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Literary Review

Back to basics

The Hottest Day of the Year shifts the focus back to the story, reinforcing that fiction is primarily about telling stories, says KALA KRISHNAN RAMESH.

THERE are many things about Brinda Charry's novel — The Hottest Day of the Year — that deserve to be talked about, the most significant of which may be the fact that it doesn't forget that novels are, first of all, and mainly about, telling stories. More and more novels (like Shashi Tharoor's Riot, Sagarika Ghose's The Gin Drinkers, or more recently, David Davidar's The House of Blue Mangoes) seem to come bearing a heavy load of ideas that eventually splinters the narrative into parts — one for story, one for thought — and spreads the story so thin as to seem like a series of "character sketches".

The Hottest Day of the Year has a clear frame of reference — its story, its characters and its narrative tone are like others of its kind. When you come to the end of the book, you are neither surprised nor disappointed to find that things have turned out pretty much the way you expected they would. For that — like in one of those early 1970s black-and-white Tamil films — appears very much to be in the scheme of things. You are expected to know, for Thiruninravur — where the novel is set — is a familiar place; you are meant to recognise the kind of people that live there, the things they will do and the things they won't.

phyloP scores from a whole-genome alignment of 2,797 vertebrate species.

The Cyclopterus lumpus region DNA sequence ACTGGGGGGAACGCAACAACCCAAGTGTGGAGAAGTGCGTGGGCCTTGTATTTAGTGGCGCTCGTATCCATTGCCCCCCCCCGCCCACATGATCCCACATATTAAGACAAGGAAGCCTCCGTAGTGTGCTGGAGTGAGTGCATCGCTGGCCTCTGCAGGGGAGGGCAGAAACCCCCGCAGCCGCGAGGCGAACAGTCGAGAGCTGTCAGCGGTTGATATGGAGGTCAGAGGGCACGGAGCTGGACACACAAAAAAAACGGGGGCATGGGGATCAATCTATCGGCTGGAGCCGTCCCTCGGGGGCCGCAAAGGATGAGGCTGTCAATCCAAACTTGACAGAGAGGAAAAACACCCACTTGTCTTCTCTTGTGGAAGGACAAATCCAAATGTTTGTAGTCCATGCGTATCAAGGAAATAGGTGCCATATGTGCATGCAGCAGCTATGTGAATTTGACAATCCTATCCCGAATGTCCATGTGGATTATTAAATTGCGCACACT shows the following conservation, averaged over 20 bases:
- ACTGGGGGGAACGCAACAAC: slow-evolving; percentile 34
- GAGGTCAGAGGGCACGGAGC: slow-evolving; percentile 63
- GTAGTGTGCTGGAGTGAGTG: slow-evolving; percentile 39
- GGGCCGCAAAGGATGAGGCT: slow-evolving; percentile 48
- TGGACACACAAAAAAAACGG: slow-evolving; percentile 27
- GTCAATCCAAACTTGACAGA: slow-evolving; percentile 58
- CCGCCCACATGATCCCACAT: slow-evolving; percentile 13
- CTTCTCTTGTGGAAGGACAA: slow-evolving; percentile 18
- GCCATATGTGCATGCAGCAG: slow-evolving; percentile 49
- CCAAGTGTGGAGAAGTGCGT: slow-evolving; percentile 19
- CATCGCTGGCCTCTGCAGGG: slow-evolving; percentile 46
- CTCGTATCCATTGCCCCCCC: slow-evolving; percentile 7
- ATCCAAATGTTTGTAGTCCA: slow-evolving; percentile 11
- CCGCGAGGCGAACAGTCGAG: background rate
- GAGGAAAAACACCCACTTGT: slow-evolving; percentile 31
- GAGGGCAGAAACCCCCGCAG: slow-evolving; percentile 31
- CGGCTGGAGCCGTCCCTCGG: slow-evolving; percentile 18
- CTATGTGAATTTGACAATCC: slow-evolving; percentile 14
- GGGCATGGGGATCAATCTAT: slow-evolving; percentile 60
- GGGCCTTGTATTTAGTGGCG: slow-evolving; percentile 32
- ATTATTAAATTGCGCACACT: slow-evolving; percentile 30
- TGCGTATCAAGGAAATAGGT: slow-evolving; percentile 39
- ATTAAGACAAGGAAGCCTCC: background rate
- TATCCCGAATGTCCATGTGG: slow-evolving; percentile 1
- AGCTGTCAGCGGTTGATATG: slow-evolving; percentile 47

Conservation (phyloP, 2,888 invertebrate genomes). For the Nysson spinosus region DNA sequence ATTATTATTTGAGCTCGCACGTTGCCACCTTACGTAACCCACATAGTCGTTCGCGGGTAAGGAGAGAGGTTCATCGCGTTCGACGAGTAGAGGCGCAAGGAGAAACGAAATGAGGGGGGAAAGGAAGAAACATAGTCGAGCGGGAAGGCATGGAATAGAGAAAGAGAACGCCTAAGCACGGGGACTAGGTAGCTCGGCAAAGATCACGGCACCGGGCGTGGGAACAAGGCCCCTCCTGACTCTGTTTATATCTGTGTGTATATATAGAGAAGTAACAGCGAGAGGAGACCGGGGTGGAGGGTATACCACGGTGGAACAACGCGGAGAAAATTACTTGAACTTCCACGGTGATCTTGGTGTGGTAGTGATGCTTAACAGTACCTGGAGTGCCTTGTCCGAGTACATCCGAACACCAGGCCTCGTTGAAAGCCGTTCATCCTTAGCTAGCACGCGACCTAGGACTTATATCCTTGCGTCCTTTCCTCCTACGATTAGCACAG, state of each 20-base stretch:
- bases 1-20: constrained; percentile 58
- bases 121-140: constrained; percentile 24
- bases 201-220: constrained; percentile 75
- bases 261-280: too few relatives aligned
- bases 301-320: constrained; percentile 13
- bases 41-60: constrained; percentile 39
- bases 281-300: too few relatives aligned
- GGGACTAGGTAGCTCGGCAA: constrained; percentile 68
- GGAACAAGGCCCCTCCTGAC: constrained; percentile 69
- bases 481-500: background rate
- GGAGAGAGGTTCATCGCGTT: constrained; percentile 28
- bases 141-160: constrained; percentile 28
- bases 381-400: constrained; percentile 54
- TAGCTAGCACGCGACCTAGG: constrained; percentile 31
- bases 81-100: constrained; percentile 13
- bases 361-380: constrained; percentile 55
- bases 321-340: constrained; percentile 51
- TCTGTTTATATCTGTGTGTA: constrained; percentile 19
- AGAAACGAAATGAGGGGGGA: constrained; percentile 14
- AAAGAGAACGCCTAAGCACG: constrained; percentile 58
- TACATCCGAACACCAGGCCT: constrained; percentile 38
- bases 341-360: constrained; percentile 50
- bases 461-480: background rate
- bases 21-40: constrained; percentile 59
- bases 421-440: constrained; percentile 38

Like the 1970s black-and-white Tamil film, (and one can off hand think of "Avargal," "Sila Nerangalil Sila Manithargal" and "Sollathan Ninaikkiren", The Hottest Day of the Year brings to life a small and closely-webbed world, where it is almost always easier for characters to simply keep on doing what they do, or, when circumstances demand that they make other choices, you know what they can choose. For the viewer or the reader, this can be a pleasant experience, a feeling of ease, without boredom or dullness.